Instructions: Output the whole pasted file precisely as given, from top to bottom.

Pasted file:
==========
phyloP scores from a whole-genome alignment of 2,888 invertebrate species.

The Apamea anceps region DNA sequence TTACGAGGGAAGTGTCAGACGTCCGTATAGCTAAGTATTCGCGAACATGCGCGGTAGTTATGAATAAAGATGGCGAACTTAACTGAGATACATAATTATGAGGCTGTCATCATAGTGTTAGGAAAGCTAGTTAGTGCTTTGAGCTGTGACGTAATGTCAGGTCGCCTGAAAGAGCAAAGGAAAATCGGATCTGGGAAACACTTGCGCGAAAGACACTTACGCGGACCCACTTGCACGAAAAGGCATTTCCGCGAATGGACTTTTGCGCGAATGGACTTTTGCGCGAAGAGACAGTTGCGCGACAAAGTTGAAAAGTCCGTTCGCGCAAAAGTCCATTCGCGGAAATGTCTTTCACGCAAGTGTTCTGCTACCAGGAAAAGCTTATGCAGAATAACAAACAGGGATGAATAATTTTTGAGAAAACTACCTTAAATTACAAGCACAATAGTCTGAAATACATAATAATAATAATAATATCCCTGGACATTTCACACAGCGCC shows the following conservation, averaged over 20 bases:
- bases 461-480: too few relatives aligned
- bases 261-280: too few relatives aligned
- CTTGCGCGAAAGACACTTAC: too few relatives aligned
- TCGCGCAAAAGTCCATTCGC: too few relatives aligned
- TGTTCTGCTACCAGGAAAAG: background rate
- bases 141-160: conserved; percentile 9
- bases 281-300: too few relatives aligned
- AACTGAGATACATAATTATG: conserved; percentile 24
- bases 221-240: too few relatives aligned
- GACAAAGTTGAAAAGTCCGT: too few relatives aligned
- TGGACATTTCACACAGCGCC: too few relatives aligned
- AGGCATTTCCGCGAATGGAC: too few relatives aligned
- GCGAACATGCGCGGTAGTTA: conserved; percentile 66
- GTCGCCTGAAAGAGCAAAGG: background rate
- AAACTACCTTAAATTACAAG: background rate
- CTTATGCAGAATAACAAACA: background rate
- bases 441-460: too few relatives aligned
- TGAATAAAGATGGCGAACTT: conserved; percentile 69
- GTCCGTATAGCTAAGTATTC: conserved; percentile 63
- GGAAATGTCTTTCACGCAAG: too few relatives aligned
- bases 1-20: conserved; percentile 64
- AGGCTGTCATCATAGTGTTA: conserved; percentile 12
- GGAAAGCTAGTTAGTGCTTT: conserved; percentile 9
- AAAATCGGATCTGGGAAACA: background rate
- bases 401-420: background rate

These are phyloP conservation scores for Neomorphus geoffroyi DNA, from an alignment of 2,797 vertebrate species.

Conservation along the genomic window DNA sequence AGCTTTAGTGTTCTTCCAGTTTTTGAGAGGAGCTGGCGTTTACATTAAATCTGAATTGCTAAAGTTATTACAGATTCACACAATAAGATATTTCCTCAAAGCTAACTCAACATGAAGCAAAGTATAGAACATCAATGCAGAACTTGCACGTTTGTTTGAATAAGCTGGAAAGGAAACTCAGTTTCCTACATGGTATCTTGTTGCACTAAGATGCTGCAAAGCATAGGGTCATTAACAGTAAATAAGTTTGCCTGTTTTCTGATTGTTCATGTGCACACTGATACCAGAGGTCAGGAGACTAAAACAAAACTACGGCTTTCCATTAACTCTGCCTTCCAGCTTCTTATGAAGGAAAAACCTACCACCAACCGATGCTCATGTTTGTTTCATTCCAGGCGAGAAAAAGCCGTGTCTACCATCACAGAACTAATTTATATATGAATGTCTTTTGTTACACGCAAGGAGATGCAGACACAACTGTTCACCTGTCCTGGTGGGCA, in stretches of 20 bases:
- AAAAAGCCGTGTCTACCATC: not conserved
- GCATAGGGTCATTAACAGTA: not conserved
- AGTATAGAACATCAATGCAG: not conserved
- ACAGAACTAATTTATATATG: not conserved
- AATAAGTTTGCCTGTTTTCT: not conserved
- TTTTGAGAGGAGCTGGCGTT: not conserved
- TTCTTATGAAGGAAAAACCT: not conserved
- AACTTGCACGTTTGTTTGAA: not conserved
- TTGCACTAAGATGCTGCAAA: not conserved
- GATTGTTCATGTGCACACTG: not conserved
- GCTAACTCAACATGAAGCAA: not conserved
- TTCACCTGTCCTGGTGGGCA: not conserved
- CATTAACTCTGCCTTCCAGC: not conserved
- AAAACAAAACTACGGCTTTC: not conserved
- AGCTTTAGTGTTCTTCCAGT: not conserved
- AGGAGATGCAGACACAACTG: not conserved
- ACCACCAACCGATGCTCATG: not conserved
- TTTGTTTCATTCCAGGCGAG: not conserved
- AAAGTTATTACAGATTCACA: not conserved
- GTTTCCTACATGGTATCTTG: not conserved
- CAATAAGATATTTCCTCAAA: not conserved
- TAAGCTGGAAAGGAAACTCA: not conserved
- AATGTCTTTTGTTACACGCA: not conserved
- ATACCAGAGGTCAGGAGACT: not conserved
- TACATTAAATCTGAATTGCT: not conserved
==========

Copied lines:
phyloP scores from a whole-genome alignment of 2,888 invertebrate species.

The Apamea anceps region DNA sequence TTACGAGGGAAGTGTCAGACGTCCGTATAGCTAAGTATTCGCGAACATGCGCGGTAGTTATGAATAAAGATGGCGAACTTAACTGAGATACATAATTATGAGGCTGTCATCATAGTGTTAGGAAAGCTAGTTAGTGCTTTGAGCTGTGACGTAATGTCAGGTCGCCTGAAAGAGCAAAGGAAAATCGGATCTGGGAAACACTTGCGCGAAAGACACTTACGCGGACCCACTTGCACGAAAAGGCATTTCCGCGAATGGACTTTTGCGCGAATGGACTTTTGCGCGAAGAGACAGTTGCGCGACAAAGTTGAAAAGTCCGTTCGCGCAAAAGTCCATTCGCGGAAATGTCTTTCACGCAAGTGTTCTGCTACCAGGAAAAGCTTATGCAGAATAACAAACAGGGATGAATAATTTTTGAGAAAACTACCTTAAATTACAAGCACAATAGTCTGAAATACATAATAATAATAATAATATCCCTGGACATTTCACACAGCGCC shows the following conservation, averaged over 20 bases:
- bases 461-480: too few relatives aligned
- bases 261-280: too few relatives aligned
- CTTGCGCGAAAGACACTTAC: too few relatives aligned
- TCGCGCAAAAGTCCATTCGC: too few relatives aligned
- TGTTCTGCTACCAGGAAAAG: background rate
- bases 141-160: conserved; percentile 9
- bases 281-300: too few relatives aligned
- AACTGAGATACATAATTATG: conserved; percentile 24
- bases 221-240: too few relatives aligned
- GACAAAGTTGAAAAGTCCGT: too few relatives aligned
- TGGACATTTCACACAGCGCC: too few relatives aligned
- AGGCATTTCCGCGAATGGAC: too few relatives aligned
- GCGAACATGCGCGGTAGTTA: conserved; percentile 66
- GTCGCCTGAAAGAGCAAAGG: background rate
- AAACTACCTTAAATTACAAG: background rate
- CTTATGCAGAATAACAAACA: background rate
- bases 441-460: too few relatives aligned
- TGAATAAAGATGGCGAACTT: conserved; percentile 69
- GTCCGTATAGCTAAGTATTC: conserved; percentile 63
- GGAAATGTCTTTCACGCAAG: too few relatives aligned
- bases 1-20: conserved; percentile 64
- AGGCTGTCATCATAGTGTTA: conserved; percentile 12
- GGAAAGCTAGTTAGTGCTTT: conserved; percentile 9
- AAAATCGGATCTGGGAAACA: background rate
- bases 401-420: background rate

These are phyloP conservation scores for Neomorphus geoffroyi DNA, from an alignment of 2,797 vertebrate species.

Conservation along the genomic window DNA sequence AGCTTTAGTGTTCTTCCAGTTTTTGAGAGGAGCTGGCGTTTACATTAAATCTGAATTGCTAAAGTTATTACAGATTCACACAATAAGATATTTCCTCAAAGCTAACTCAACATGAAGCAAAGTATAGAACATCAATGCAGAACTTGCACGTTTGTTTGAATAAGCTGGAAAGGAAACTCAGTTTCCTACATGGTATCTTGTTGCACTAAGATGCTGCAAAGCATAGGGTCATTAACAGTAAATAAGTTTGCCTGTTTTCTGATTGTTCATGTGCACACTGATACCAGAGGTCAGGAGACTAAAACAAAACTACGGCTTTCCATTAACTCTGCCTTCCAGCTTCTTATGAAGGAAAAACCTACCACCAACCGATGCTCATGTTTGTTTCATTCCAGGCGAGAAAAAGCCGTGTCTACCATCACAGAACTAATTTATATATGAATGTCTTTTGTTACACGCAAGGAGATGCAGACACAACTGTTCACCTGTCCTGGTGGGCA, in stretches of 20 bases:
- AAAAAGCCGTGTCTACCATC: not conserved
- GCATAGGGTCATTAACAGTA: not conserved
- AGTATAGAACATCAATGCAG: not conserved
- ACAGAACTAATTTATATATG: not conserved
- AATAAGTTTGCCTGTTTTCT: not conserved
- TTTTGAGAGGAGCTGGCGTT: not conserved
- TTCTTATGAAGGAAAAACCT: not conserved
- AACTTGCACGTTTGTTTGAA: not conserved
- TTGCACTAAGATGCTGCAAA: not conserved
- GATTGTTCATGTGCACACTG: not conserved
- GCTAACTCAACATGAAGCAA: not conserved
- TTCACCTGTCCTGGTGGGCA: not conserved
- CATTAACTCTGCCTTCCAGC: not conserved
- AAAACAAAACTACGGCTTTC: not conserved
- AGCTTTAGTGTTCTTCCAGT: not conserved
- AGGAGATGCAGACACAACTG: not conserved
- ACCACCAACCGATGCTCATG: not conserved
- TTTGTTTCATTCCAGGCGAG: not conserved
- AAAGTTATTACAGATTCACA: not conserved
- GTTTCCTACATGGTATCTTG: not conserved
- CAATAAGATATTTCCTCAAA: not conserved
- TAAGCTGGAAAGGAAACTCA: not conserved
- AATGTCTTTTGTTACACGCA: not conserved
- ATACCAGAGGTCAGGAGACT: not conserved
- TACATTAAATCTGAATTGCT: not conserved